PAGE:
The situation in the Asian country has been tense since the beginning of February, when the Myanmar military seized power, arresting the government and declaring a state of emergency.
German Foreign Minister Heiko Maas stated on Monday that events in Myanmar are concerning, noting that the EU may use sanctions as an ultima ratio.
“We are not prepared to stand by and watch”, Maas said ahead of a meeting with European foreign ministers in Brussels. “We will use all diplomatic channels to push for a de-escalation in Myanmar but at the same time, as a last resort, prepare sanctions on the military regime in Myanmar”.
EU foreign ministers addressed Maas’ statement, noting they are ready to impose sanctions on Myanmar officials over the coup.
UN Secretary-General Antonio Guterres also slammed the armed forces, urging to stop the violence in Myanmar.
“Today, I call on the Myanmar military to stop the repression immediately. Release the prisoners. End the violence. Respect human rights, and the will of the people expressed in recent elections”, Guterres told the UN Human Rights Council in a pre-recorded video message.
EU foreign policy chief Josep Borrell also criticised the violence, urging the Myanmar military to stop the crackdown on protesters.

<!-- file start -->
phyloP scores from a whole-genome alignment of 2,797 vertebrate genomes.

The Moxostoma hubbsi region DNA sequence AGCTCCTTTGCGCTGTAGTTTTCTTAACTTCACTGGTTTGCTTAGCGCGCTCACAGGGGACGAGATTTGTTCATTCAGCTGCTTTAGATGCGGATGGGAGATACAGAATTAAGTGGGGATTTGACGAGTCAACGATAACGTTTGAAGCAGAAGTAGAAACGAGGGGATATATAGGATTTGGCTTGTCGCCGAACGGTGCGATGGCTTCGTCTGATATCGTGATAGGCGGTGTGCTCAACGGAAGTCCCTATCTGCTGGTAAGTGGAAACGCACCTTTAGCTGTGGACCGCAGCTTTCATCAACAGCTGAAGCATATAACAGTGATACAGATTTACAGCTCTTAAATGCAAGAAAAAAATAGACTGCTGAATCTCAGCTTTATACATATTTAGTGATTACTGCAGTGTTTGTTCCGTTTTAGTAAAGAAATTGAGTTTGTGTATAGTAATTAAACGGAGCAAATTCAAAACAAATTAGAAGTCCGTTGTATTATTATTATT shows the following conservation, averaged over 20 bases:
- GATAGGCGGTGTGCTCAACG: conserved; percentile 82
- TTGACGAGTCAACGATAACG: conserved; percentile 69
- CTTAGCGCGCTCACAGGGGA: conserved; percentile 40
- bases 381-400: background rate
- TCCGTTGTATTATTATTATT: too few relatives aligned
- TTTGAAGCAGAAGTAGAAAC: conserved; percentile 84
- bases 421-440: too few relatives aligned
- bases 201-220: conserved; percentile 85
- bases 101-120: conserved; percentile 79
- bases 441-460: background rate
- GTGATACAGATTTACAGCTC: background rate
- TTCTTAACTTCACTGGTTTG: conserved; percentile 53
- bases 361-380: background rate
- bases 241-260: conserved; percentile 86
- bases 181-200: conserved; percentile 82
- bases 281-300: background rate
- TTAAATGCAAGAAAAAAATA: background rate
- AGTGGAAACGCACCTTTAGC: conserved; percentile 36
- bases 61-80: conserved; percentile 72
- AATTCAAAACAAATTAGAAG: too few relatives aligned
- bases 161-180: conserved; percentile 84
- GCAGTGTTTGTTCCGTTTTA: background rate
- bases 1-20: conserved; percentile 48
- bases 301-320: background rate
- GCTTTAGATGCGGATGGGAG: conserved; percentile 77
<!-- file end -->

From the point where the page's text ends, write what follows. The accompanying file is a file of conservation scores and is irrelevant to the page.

Previously, 8 Myanmar generals and three entities were targeted by US sanctions, as President Joe Biden said they are responsible for the coup in the country. The UK and Canada followed Washingon also imposing sanctions against several top Myanmar officials.
Myanmar has been facing mass protests against the military coup since the arrest of State Counsellor Aung San Suu Kyi, President Win Myint, and other senior officials earlier this month. The clashes between police and protesters have already resulted in at least two purported deaths and multiple injuries, as police reportedly shot demonstrators with live rounds.
The military accused the deposed government head Aung San Suu Kyi and her National League for Democracy of voter fraud and vowed to hold fair elections next year.